Alexander Rice Esty

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Alexander Rice Esty, c.1868
Prospect Congregational Church (now Christ the King), built in 1851, is one of Esty's earliest church buildings and features the earlier symmetrical style with a center tower.
Boston & Albany RailroadDepot, Boston, MA (took up the block bounded by Kneeland, Lincoln and Utica Streets), completed in 1881, is one of Esty's last buildings

Alexander Rice Esty (also known as Alexander Rice Estey) (18 October 1826 – 2 July 1881)[1][2] was an American architect known for designing many Gothic Revival churches in New England, however his work also encompassed university buildings, public buildings, office buildings, and private residences across the Northeastern United States.

Esty was born in Framingham, Massachusetts, the youngest child of Dexter Esty (1791-1860),[3] a local builder, and Mary Eames (Rice) Esty (1787-1849).[4] Esty remained a resident of Framingham for his entire life and was the brother of Massachusetts Congressman Constantine C. Esty. Esty married (1) in 1854, Julia Maria Wight (1835-1862) daughter of Julia Maria Terry and Lothrop Wight (a wealthy Boston merchant), (2) in 1865, Charlotte Louise Blake (1840-1866), and (3) in 1867, Emma Corning Newell (1845-1886) daughter of Olive Plimpton and George Newell (a sea captain). Esty was a descendant of Edmund Rice an early immigrant to Massachusetts Bay Colony,[5] and a direct descendant of Mary Towne Esty who was executed during the Salem Witch Trials.

Esty attended Framingham Academy as a boy. He then trained in architecture with Boston architect Richard Bond (architect). In 1847, he worked for G.J.F. Bryant before opening his own Boston office the following year.[6] Many of Esty's churches were variations of a popular nineteenth-century style similar to Richard Upjohn's. In addition to his church designs, Esty also proposed a design for the Library of Congress building in Washington, D.C.[7] From 1876 until his death, he was employed by the United States Treasury as Superintendent of Construction to the first United States Post Office building in Boston's Post Office Square.[8]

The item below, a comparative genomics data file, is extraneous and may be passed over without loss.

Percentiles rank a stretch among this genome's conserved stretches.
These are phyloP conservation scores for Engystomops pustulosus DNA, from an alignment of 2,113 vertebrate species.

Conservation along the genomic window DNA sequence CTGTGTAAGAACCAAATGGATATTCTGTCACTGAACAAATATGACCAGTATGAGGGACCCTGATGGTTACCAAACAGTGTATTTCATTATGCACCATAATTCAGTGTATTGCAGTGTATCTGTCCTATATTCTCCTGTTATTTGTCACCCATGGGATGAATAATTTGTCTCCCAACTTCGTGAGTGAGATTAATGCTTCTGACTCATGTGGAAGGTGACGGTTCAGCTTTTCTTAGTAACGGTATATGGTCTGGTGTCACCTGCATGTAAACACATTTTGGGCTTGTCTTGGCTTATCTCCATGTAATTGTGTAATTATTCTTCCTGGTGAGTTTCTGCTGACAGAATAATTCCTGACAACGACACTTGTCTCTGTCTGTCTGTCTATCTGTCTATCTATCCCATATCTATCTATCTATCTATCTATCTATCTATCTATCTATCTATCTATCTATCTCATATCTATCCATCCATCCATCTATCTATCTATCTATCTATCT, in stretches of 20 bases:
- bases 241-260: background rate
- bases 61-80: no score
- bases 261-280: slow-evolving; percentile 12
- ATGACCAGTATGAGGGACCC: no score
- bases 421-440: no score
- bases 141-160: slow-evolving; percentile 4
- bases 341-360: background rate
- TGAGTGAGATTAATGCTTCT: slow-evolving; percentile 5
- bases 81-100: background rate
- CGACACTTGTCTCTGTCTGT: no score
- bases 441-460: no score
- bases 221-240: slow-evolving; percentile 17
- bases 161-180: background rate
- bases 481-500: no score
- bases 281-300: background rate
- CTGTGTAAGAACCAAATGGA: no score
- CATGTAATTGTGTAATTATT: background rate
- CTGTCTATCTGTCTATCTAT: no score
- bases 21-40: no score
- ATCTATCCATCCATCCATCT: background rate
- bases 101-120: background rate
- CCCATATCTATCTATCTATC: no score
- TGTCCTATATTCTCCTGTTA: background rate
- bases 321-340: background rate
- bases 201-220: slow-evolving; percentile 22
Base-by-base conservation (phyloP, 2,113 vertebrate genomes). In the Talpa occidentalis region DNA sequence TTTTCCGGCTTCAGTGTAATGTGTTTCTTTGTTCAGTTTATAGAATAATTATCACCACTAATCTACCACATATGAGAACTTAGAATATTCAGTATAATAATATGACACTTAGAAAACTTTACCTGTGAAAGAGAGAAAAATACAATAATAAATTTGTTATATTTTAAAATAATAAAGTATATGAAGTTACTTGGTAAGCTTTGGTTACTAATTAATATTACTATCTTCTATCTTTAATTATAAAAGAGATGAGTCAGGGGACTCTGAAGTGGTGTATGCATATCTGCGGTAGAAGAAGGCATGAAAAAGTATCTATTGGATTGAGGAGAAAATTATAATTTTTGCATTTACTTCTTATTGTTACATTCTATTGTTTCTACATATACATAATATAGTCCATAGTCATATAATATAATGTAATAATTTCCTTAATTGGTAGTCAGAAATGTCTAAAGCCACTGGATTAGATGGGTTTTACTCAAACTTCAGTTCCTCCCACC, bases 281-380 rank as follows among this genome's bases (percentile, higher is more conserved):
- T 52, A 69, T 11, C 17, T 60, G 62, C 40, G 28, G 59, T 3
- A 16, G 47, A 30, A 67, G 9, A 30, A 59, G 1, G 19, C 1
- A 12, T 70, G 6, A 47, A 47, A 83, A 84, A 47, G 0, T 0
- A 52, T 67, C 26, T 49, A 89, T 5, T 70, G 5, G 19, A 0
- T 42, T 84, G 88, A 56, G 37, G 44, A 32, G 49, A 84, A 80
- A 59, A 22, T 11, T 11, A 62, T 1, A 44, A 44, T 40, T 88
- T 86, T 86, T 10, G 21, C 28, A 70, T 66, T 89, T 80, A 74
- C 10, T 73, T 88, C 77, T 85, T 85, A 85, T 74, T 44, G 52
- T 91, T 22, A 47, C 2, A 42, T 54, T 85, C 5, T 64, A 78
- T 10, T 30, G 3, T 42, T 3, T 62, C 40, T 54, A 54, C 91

Esty received an honorary Master of Arts degree in 1866 from the University of Rochester.[9]

Works Listed in the National Register of Historic Places[edit]

Other works[edit]


  1. ^ Baldwin, Thomas W. "Vital Records of Framingham, Massachusetts, to the Year 1850". Boston, MA: Wright & Potter Print., 1911. p.72
  2. ^ Massachusetts Vital Records, 1841–1910 (New England Historic Genealogical Society, 2004),, Vol: 329 ; Page: 88.
  3. ^ Massachusetts Vital Records, 1841–1910 (New England Historic Genealogical Society, 2004),, Vol: 139 ; Page: 92. d. April 20, 1860, in Framingham, AE 68, b. in Watertown.
  4. ^ Massachusetts Vital Records, 1841–1910 (New England Historic Genealogical Society, 2004),, Vol: 40 ; Page: 174. Mary E., w. of Dexter, d Sept. 3, 1849 in Framingham, a. 62 y. 6 m. 7 d.
  5. ^ Edmund Rice (1638) Association, 2010. Descendants of Edmund Rice: The First Nine Generations. (CD-ROM). Available from Edmund Rice (1638) Association
  6. ^ City Directories for Boston 1848, p. 123.
  7. ^ James F. O'Gorman, On the boards: drawings by nineteenth-century Boston architects (University of Pennsylvania Press, 1989) pg.89
  8. ^ "Death of Alexander R. Esty". The American Architect and Building News. Vol. X, No. 289 (9 Jul 1881); online archives, Google Books, Accessed 4 Jul 2011, Obituary for Alexander R. Esty.
  9. ^ Univ. of Rochester, Office of the Provost, Honorary Degree Recipients 1860-1869 Archived 2009-02-11 at the Wayback Machine
  10. ^ [1] St. Luke's Church